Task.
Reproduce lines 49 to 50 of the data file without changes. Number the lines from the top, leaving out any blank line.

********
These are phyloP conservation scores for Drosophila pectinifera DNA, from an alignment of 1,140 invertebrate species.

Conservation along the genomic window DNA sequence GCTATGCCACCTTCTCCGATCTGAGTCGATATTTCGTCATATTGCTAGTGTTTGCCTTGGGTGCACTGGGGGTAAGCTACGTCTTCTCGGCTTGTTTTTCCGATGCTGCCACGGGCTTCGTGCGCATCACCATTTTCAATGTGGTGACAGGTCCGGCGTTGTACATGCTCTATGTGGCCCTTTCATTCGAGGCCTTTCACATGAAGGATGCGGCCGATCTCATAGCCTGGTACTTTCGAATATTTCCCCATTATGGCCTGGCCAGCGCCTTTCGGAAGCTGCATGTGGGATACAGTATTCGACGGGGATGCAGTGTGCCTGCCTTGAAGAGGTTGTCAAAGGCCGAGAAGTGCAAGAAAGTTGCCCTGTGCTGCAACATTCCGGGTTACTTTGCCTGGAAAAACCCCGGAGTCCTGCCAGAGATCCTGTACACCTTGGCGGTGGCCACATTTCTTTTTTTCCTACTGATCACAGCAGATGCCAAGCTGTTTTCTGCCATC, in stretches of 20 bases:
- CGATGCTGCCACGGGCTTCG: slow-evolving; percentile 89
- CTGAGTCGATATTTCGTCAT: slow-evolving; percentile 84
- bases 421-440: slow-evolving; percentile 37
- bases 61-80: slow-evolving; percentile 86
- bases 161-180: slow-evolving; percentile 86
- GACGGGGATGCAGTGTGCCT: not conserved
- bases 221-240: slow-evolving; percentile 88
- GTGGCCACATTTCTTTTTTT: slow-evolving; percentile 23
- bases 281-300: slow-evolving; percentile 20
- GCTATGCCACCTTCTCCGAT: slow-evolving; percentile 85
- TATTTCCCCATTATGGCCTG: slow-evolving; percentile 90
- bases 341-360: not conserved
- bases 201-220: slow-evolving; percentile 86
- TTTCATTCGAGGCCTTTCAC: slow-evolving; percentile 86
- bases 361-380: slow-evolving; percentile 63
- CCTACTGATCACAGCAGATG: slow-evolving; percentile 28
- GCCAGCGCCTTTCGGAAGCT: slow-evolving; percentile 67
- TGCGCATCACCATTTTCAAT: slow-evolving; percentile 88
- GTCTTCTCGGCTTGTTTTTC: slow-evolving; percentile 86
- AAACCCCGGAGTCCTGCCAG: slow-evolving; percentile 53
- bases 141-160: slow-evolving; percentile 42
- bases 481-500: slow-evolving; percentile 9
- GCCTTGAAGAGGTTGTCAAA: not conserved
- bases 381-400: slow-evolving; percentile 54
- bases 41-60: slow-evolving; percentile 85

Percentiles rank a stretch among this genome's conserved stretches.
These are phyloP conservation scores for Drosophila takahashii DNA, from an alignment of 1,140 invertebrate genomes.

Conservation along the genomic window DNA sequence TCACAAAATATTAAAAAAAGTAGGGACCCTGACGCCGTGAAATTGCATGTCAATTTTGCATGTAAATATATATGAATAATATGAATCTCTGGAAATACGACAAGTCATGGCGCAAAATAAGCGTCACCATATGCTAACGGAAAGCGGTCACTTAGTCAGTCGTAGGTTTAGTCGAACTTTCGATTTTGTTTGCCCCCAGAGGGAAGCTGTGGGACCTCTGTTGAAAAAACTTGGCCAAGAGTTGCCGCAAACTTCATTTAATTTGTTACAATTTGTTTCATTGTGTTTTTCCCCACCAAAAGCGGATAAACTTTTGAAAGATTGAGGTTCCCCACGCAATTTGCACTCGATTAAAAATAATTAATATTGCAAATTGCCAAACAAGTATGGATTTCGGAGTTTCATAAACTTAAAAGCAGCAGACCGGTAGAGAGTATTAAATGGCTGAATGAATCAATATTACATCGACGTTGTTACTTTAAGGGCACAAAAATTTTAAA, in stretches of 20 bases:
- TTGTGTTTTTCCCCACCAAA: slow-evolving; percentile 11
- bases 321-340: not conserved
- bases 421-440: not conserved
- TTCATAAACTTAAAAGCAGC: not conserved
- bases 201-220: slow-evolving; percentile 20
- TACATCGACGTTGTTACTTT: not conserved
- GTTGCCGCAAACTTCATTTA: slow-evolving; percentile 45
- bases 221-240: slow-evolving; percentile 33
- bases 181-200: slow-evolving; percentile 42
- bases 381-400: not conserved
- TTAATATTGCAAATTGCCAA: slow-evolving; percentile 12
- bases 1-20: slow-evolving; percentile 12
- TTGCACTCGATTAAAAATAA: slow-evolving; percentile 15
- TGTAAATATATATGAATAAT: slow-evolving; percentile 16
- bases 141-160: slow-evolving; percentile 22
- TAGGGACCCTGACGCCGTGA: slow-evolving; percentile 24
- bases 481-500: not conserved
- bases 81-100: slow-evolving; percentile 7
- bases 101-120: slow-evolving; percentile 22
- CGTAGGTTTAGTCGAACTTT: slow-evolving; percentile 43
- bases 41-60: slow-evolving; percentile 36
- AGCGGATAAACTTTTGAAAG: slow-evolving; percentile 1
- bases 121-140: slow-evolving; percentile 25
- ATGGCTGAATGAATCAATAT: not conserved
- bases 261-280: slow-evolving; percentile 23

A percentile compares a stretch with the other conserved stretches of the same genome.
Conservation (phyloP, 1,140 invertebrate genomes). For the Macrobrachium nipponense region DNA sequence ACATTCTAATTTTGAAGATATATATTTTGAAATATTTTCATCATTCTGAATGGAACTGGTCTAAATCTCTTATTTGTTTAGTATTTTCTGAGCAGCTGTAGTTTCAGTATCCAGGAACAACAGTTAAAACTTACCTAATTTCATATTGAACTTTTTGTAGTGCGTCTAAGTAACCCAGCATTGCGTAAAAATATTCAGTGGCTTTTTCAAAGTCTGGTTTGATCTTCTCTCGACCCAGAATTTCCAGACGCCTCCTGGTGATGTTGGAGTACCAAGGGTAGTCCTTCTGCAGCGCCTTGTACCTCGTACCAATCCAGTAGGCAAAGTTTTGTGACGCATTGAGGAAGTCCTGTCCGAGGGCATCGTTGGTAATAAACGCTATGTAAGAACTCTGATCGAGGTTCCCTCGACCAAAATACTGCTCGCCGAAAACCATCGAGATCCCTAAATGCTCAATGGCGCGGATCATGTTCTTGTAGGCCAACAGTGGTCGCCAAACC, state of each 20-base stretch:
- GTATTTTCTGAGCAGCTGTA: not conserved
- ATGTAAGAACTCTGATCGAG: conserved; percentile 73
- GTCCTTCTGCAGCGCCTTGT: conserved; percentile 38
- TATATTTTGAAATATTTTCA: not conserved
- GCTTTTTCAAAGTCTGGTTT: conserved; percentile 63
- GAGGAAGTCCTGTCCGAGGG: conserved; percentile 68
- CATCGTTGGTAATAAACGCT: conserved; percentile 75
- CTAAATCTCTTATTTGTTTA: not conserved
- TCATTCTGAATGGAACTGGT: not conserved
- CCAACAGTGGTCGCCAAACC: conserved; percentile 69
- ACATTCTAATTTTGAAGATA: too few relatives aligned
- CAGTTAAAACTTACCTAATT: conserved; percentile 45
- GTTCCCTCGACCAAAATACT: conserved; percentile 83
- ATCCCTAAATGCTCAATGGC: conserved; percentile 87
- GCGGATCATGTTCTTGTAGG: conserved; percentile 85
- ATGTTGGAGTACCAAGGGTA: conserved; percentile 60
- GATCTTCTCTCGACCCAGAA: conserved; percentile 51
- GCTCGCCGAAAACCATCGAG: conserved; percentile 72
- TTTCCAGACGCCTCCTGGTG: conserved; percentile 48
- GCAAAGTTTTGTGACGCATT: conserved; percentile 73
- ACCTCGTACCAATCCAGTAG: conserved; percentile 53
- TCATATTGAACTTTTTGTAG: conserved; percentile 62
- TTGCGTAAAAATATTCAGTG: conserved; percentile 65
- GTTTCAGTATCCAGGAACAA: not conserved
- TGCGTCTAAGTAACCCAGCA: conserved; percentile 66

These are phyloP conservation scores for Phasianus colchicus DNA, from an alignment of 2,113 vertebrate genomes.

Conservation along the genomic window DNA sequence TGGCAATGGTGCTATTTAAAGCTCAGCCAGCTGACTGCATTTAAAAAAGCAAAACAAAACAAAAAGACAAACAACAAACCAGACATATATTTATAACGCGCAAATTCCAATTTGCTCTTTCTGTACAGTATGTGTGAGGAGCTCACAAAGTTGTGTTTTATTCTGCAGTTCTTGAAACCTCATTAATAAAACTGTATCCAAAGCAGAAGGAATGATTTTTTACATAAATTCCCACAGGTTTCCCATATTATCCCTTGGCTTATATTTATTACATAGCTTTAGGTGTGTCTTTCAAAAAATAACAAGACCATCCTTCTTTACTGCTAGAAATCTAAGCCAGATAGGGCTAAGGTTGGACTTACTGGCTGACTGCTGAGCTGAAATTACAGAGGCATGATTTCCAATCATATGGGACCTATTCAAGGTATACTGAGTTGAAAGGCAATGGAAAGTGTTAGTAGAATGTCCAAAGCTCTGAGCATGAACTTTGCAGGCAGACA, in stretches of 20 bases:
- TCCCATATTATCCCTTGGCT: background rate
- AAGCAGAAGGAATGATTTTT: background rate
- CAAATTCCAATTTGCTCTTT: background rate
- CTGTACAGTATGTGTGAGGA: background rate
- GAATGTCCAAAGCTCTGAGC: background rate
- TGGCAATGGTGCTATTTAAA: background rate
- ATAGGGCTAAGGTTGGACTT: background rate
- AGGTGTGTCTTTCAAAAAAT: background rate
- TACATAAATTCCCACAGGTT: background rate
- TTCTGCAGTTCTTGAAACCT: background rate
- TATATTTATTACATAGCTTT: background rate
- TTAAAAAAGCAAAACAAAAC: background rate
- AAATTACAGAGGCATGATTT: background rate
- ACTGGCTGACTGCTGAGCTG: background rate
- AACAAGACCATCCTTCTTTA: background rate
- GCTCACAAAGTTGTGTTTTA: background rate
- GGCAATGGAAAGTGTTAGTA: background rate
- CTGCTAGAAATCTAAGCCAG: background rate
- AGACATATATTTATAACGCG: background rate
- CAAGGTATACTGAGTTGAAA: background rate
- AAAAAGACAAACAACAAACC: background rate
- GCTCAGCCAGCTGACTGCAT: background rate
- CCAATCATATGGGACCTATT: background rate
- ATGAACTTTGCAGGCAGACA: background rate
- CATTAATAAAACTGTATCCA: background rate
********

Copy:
- bases 101-120: slow-evolving; percentile 22
- CGTAGGTTTAGTCGAACTTT: slow-evolving; percentile 43